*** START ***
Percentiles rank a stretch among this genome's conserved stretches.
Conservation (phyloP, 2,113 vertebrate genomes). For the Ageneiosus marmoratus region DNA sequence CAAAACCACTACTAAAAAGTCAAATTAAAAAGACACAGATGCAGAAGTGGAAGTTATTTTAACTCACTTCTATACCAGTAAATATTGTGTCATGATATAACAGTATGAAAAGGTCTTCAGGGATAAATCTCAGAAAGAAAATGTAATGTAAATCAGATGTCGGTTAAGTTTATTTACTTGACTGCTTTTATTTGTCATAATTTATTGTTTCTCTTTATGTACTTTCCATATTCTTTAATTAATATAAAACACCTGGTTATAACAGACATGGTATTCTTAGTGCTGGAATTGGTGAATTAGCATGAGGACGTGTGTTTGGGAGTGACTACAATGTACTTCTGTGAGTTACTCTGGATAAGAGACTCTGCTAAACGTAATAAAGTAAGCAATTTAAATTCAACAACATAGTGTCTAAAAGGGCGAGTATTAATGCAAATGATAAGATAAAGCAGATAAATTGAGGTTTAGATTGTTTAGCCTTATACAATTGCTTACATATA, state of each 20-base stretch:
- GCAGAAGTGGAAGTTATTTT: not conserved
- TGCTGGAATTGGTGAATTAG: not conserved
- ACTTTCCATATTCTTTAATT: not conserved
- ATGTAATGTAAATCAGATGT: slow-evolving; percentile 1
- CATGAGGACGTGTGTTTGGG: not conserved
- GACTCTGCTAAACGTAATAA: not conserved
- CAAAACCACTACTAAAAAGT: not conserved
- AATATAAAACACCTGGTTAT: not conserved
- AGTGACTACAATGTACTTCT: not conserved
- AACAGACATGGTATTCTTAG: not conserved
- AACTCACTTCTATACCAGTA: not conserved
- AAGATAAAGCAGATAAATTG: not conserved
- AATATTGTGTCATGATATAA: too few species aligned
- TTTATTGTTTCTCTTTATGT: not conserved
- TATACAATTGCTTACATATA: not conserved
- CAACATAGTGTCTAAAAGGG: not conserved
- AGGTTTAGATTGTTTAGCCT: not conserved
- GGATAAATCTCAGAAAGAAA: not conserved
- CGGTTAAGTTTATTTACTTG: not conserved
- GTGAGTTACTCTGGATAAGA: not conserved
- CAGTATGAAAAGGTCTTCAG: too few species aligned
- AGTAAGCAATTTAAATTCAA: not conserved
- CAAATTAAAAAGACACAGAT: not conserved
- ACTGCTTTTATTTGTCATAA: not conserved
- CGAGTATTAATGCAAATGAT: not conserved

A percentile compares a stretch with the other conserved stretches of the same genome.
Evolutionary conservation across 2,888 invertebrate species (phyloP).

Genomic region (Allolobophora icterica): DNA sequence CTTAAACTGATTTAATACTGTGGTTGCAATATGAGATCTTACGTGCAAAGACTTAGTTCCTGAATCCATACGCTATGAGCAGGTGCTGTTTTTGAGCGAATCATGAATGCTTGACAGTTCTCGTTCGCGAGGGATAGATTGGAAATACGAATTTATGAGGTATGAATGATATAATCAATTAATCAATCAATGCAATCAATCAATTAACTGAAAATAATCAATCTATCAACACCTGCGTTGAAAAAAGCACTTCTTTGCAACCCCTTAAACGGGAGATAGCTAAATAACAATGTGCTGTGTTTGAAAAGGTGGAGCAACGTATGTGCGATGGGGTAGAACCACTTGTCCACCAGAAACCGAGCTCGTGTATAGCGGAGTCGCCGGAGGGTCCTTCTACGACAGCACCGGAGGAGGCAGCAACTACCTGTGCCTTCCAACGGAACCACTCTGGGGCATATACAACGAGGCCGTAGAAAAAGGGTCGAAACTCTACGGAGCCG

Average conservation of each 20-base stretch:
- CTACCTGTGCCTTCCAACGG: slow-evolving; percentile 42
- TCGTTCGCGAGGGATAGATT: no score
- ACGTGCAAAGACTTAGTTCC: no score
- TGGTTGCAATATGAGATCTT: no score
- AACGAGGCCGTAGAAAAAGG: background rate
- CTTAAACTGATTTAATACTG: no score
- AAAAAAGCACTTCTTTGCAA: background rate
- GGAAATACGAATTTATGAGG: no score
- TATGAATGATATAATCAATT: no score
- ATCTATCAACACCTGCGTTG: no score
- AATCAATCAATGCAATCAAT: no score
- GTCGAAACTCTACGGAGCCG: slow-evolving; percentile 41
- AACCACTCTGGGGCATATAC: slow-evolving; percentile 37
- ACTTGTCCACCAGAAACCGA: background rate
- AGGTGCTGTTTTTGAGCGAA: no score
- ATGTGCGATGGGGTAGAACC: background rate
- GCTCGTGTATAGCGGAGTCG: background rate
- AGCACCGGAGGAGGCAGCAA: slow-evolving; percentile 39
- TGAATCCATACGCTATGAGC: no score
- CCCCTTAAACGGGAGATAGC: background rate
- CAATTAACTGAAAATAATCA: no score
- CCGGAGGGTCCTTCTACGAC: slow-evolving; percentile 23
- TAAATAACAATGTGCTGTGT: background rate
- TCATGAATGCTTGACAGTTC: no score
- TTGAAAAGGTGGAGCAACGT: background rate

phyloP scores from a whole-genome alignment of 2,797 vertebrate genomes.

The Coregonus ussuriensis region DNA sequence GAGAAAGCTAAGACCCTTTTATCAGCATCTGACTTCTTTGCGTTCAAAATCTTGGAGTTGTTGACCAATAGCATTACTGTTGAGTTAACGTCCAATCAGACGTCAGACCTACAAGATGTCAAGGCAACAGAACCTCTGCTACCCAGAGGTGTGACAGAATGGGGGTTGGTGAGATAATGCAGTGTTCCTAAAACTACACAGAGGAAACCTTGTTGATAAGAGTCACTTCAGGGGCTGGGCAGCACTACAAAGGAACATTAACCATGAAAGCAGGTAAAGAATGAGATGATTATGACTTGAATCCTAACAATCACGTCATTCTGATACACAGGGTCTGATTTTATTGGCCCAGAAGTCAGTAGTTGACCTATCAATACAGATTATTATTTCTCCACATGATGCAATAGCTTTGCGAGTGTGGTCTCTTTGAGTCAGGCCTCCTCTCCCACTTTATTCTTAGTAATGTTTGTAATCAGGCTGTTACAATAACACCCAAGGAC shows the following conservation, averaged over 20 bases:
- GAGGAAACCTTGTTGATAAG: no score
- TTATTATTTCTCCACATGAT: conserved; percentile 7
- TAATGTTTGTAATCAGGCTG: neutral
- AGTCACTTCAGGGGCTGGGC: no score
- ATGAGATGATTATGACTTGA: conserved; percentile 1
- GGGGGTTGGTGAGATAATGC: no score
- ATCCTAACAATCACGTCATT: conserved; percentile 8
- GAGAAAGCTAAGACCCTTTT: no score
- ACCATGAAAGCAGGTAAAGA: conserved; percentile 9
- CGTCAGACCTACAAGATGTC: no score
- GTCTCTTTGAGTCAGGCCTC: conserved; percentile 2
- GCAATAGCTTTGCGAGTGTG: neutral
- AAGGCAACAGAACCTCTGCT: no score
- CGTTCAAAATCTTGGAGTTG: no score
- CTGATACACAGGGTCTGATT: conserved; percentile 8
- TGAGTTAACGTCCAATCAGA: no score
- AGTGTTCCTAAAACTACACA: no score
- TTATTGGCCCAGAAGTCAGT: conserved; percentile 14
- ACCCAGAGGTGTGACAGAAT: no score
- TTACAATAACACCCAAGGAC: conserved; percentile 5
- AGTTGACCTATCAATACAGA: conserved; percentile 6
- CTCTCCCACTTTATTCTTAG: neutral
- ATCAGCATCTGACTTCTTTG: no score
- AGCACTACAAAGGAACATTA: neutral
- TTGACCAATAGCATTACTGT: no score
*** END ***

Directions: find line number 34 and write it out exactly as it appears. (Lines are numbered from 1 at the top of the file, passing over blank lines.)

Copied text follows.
- ACGTGCAAAGACTTAGTTCC: no score